Obama’s legacy as a digital innovator can be felt in other, subtler ways: He created a tech-friendly culture that convinced technologists to take a break from high-paying jobs at companies like Facebook and Google. “It was very easy to recruit people for these rotating positions,” said Denise Turner Roth, the administrator of the U.S. General Services Administration, at the Huge event. “If they really want to serve, and they’re a technology expert, they can take that moment out of their career, step into government service, and find themselves in a job that will immediately use their talents.” This created a circle of innovation: Smart people made smart products that inspired more smart people to serve the government. That, in turn, redounded to the benefit of the American people.

The challenges looking forward

Will Trump create that same culture? Probably not. His relationship to technology is paradoxical at best–he’s an avid user of social media and yet he clearly distrusts computers. And while he’s shown a desire to work with advisors with real tech expertise, he will not be able to attract technologists as effectively as the previous administration given the sharp divide between his politics and theirs.

Trying to predict Trump’s actions is an exercise in futility, but whomever he entrusts to drive digital innovation within the government will no doubt be fiscally conservative. Reducing federal spending is one of the cornerstones of the Republican agenda. Which could impact government innovation in one of two ways: The Trump administration may see—as most of us in tech do—that digital innovation is the key to unlocking efficiencies. For example, moving aging government infrastructure to the cloud would eliminate expensive maintenance contracts and lower costs on future development. Then again, the new administration could easily decide programs like 18F as an unnecessary cost center.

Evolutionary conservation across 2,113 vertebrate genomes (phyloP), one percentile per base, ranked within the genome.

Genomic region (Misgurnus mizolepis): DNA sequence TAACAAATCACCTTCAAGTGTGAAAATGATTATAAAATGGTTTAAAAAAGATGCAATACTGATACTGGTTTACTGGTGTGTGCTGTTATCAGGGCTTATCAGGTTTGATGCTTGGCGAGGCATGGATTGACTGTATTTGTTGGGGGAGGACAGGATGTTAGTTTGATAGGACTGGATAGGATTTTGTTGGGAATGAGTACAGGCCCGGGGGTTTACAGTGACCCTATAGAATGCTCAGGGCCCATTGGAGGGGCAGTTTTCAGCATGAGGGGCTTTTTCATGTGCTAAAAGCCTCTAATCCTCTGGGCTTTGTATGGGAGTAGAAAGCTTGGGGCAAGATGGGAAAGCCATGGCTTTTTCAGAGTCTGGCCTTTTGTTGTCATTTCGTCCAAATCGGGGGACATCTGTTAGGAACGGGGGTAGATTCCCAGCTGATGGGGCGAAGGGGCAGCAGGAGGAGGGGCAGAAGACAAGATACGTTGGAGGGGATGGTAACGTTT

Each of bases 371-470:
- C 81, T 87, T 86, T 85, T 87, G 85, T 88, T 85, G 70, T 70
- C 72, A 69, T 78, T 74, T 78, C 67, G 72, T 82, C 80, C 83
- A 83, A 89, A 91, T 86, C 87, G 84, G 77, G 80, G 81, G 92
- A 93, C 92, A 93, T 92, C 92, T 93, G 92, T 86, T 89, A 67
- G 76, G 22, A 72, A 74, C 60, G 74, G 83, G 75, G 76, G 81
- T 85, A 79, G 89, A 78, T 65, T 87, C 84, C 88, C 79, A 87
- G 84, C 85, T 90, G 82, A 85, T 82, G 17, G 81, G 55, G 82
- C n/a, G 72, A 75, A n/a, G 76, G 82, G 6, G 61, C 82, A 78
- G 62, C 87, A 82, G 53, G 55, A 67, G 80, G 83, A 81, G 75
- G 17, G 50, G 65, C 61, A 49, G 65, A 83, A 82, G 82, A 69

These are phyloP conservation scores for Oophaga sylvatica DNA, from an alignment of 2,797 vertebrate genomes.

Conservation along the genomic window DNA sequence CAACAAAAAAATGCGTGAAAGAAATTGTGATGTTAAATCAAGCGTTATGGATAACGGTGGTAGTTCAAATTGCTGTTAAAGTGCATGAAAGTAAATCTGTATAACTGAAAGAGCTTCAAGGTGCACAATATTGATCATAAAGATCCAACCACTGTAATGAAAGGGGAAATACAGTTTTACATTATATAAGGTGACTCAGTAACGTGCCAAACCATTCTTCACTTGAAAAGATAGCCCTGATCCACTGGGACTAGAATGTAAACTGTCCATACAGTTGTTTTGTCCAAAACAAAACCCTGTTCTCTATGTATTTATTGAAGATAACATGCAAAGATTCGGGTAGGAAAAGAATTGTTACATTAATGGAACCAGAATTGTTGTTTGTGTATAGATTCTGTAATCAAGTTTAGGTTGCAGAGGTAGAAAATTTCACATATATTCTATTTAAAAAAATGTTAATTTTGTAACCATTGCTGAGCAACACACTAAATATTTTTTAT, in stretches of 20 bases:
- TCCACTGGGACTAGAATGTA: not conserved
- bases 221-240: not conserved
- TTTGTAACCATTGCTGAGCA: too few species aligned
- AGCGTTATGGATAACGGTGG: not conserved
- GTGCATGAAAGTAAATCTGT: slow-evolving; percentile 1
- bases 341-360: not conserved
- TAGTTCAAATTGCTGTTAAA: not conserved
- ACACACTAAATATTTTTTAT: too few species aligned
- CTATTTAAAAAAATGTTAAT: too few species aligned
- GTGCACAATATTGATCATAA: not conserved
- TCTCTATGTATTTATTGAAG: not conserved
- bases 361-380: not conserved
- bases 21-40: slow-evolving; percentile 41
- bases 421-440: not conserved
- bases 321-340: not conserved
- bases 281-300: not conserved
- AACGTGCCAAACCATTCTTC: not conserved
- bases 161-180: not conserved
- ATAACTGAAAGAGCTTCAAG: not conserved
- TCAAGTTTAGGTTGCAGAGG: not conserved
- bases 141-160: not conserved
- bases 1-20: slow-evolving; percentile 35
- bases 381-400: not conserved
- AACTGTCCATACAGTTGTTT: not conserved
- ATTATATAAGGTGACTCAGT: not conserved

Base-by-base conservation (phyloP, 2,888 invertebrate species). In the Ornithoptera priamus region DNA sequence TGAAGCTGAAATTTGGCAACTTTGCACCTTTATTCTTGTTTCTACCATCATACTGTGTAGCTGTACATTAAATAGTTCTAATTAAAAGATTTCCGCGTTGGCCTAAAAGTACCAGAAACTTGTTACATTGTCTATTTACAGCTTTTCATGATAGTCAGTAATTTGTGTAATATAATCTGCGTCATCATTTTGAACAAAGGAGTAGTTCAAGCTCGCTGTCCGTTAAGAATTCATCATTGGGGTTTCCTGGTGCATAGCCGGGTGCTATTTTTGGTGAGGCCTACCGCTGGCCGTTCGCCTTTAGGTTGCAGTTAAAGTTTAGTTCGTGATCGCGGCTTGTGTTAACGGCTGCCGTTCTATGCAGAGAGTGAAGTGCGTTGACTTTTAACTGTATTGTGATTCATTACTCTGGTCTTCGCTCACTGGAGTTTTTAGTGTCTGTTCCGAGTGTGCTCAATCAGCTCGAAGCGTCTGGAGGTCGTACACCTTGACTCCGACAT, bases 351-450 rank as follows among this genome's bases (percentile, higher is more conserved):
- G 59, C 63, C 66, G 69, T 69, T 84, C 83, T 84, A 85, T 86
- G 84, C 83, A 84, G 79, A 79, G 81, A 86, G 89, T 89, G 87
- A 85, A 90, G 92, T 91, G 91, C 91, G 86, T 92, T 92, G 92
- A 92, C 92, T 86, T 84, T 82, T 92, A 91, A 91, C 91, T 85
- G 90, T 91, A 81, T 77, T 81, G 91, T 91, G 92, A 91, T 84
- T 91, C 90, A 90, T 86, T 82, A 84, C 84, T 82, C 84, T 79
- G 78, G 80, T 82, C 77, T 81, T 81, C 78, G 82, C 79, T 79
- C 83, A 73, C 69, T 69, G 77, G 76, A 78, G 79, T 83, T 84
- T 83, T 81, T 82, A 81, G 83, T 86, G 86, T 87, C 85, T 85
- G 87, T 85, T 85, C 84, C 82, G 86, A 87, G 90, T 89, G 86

One danger is if cost becomes the only metric: We could easily slide back to a world where delivering the bare minimum is sufficient. Huge has been working over the past few years to help government agencies instead embrace a user-centric approach to designing their digital services, and many of our clients now understand that the value of a product or service isn’t simply what you enable your customers to do, but how smooth and easy the experience is. This is a lesson Obama learned the hard way, through Healthcare.gov. We’ll need to find metrics beyond cost that capture the value of great user experience if we’re to help the Trump administration avoid the same mistake.

The nonpartisan promise of data

Civic innovation doesn’t necessarily have to be driven from within the government. One of Obama’s top priorities was making an unprecedented amount of government data available to the public. Regardless of the direction the Trump administration takes, there are incredible opportunities for entrepreneurial designers and developers to build innovative new experiences on top of this data. Trulia uses government data to provide insights into neighborhoods you’re looking to live in. The Red Cross built an app on top of federal weather data to help people during hurricanes. With the recent advances in machine learning, I expect both businesses and nonprofits will harness the data in even more sophisticated ways.

Ultimately, even in a time of intense polarization, technology is something that both parties should be able to support, especially when it reduces costs and improves efficiency. And the private sector can build on the technology legacy of the outgoing administration–with or without Trump’s help. Though Obama is leaving office, there’s still reason to hope.